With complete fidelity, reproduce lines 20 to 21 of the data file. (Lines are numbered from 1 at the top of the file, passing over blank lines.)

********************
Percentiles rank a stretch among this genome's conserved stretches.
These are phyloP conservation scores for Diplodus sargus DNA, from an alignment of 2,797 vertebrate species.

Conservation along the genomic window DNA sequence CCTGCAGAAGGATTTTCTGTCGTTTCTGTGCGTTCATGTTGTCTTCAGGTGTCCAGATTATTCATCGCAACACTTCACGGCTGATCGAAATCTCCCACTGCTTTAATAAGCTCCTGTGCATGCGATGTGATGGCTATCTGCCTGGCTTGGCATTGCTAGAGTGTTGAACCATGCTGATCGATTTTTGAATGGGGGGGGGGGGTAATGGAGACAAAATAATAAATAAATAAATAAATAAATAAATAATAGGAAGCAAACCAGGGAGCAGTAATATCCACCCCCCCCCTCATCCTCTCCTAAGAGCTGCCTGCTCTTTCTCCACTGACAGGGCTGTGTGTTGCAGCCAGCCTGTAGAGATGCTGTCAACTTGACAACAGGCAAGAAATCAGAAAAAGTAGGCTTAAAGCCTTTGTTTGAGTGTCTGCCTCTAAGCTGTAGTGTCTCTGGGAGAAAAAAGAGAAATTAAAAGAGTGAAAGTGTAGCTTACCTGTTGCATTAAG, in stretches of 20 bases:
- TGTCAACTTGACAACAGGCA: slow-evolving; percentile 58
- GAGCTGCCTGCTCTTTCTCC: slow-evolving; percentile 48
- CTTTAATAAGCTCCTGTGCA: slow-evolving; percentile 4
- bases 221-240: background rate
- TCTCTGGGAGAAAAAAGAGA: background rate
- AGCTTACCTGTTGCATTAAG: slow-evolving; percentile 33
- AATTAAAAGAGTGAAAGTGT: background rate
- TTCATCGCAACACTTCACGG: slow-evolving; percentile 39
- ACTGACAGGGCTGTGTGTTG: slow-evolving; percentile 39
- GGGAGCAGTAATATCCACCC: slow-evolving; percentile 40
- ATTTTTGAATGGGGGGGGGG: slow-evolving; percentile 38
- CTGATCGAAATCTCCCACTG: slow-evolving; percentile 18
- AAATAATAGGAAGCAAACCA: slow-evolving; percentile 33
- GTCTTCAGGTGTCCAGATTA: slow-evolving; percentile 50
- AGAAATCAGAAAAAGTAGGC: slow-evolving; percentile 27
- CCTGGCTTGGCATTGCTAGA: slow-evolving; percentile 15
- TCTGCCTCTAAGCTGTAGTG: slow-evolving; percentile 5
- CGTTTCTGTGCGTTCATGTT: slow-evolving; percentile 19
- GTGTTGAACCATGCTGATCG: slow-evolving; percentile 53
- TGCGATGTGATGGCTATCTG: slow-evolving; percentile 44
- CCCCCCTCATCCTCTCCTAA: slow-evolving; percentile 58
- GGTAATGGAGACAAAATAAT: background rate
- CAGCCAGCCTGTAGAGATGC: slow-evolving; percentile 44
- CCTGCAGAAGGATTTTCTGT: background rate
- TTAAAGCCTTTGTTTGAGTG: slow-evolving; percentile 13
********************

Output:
- TCTGCCTCTAAGCTGTAGTG: slow-evolving; percentile 5
- CGTTTCTGTGCGTTCATGTT: slow-evolving; percentile 19